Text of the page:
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Biscayne Bay isn’t a python’s usual habitat, but park rangers found one taking a swim

Biscayne National Park biologists netted a large Burmese python swimming about a mile off the mainland this week.

The snake was 11 feet long and weighed 31 pounds, according to a post on the park’s Facebook page.

The Park Service says the invasive snakes are not found in the Biscayne Bay area too often, but it’s not unheard of either. They’re more common in the Everglades, where their population has exploded since the late 1980s.

The snakes were originally introduced into the South Florida wild when pet owners released them because they became too large for untrained reptile handlers to care for. They have thrived here because the climate is similar to that of their native habitat.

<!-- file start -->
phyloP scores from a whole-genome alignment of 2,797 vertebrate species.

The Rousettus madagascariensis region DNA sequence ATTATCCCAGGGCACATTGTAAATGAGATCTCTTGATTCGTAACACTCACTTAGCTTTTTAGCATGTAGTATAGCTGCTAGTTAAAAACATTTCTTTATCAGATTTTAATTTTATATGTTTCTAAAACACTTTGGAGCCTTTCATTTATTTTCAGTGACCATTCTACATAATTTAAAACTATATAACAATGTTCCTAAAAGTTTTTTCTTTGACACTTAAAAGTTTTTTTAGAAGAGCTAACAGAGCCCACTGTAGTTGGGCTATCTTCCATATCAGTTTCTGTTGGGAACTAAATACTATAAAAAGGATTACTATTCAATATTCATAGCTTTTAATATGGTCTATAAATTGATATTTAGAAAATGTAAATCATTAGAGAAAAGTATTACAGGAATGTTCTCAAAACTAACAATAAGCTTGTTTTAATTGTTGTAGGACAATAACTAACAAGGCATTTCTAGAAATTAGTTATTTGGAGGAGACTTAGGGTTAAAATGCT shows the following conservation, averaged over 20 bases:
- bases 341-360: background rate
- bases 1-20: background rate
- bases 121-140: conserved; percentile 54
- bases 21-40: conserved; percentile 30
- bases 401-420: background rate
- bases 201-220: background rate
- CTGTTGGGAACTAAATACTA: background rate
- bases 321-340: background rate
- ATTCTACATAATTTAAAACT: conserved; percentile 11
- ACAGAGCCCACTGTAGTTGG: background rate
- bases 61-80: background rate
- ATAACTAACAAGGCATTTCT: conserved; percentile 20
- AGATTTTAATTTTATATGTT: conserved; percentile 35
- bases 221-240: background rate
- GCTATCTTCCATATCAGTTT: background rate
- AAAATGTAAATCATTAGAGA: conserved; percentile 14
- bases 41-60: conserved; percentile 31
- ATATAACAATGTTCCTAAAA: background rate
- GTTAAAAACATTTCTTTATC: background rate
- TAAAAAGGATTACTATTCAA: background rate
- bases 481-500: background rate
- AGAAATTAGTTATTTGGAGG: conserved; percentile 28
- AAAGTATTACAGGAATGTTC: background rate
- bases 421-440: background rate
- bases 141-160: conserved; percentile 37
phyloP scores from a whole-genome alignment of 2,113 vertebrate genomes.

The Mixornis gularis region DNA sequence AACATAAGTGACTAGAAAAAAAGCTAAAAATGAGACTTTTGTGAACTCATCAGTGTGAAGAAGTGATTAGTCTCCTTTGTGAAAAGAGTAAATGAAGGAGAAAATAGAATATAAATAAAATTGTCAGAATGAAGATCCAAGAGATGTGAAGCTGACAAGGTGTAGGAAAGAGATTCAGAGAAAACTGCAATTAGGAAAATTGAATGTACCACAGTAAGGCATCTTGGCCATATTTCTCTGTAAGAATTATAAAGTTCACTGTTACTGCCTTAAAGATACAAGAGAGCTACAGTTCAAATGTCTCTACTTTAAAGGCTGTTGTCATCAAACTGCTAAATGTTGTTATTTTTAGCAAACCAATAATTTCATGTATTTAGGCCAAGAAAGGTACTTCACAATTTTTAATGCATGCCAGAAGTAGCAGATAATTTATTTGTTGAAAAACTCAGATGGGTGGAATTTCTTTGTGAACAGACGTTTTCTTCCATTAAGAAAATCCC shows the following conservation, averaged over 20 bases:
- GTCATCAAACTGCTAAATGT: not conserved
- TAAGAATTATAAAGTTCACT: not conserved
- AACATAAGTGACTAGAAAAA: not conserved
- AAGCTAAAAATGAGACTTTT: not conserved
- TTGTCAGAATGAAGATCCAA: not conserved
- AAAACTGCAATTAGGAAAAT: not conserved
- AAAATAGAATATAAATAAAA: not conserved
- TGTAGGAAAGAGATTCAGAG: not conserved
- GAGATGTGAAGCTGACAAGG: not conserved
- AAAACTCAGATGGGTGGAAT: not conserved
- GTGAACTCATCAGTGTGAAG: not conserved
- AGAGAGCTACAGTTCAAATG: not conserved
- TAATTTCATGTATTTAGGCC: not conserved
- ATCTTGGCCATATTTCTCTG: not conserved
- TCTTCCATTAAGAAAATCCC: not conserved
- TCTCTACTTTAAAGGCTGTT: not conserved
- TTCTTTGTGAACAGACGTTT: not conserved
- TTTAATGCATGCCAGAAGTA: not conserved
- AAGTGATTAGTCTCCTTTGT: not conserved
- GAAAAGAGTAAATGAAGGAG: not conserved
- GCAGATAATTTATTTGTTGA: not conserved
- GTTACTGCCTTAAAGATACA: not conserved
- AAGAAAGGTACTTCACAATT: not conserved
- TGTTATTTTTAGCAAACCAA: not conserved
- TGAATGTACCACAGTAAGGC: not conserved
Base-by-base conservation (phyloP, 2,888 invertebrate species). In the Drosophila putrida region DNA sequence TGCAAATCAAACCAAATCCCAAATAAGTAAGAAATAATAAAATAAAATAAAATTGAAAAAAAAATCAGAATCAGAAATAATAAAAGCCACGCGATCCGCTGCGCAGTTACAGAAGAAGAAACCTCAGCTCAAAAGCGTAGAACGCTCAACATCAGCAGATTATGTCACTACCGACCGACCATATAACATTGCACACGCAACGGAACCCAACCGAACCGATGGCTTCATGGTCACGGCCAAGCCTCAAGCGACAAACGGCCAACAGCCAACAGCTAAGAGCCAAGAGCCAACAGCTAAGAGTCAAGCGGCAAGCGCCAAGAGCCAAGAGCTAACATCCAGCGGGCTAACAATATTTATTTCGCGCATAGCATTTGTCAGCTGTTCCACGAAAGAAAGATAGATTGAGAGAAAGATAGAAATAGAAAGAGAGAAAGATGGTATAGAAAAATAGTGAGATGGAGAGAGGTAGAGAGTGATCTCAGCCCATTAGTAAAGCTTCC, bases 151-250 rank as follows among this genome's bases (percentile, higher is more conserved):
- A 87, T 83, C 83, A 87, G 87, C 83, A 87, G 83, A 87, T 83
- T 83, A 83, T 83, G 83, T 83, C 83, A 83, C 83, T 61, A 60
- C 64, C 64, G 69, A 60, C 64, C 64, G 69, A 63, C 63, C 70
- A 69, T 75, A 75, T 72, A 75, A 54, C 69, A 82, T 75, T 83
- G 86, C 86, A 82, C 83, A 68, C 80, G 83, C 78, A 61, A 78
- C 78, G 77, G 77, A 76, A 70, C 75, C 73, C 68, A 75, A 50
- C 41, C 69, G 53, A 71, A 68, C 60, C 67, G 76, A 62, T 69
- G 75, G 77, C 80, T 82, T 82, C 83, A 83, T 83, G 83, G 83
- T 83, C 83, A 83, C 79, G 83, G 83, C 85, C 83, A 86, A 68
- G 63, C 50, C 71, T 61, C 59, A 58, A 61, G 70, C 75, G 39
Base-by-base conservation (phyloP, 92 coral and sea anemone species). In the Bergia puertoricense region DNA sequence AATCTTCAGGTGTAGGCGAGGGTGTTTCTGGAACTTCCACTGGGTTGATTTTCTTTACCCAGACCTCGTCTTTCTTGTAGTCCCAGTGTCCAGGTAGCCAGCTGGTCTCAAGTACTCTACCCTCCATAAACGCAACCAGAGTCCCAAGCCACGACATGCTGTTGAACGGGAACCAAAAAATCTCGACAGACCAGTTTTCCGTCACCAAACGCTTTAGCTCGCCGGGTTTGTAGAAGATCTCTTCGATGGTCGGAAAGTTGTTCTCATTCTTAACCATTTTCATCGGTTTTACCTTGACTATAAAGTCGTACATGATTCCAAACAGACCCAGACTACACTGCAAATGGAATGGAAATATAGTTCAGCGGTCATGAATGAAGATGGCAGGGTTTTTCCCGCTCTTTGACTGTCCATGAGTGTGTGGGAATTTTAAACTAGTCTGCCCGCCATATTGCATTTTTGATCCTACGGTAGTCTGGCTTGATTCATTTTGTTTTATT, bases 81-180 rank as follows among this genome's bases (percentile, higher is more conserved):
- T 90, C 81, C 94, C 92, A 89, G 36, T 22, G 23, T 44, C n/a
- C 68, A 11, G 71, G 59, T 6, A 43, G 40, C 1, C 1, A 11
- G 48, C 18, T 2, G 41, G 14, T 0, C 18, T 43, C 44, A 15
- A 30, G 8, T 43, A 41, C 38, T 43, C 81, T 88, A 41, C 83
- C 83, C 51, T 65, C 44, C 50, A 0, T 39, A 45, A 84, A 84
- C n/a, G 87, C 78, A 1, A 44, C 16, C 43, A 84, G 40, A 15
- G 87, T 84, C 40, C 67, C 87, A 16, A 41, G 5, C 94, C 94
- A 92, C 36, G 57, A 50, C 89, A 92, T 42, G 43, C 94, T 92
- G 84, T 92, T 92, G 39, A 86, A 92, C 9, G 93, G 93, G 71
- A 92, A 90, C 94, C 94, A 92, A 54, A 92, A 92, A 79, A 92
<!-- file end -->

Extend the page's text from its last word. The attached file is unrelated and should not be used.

Scientists estimate there may be as many as 30,000 invasive pythons in the Everglades, preying on native species like raccoons, rabbits and other small animals, as well as larger species like deer.

A dead 12.5-foot python was photographed in 2005 after it had ingested an alligator in the Everglades.

In the Florida Keys, wildlife officials blame pythons, as well as feral cats, for making it difficult for native endangered Key Largo woodrats and cotton mice to rebound.

Park officials could not be immediately reached to respond to questions about the fate of the snake caught in the bay.

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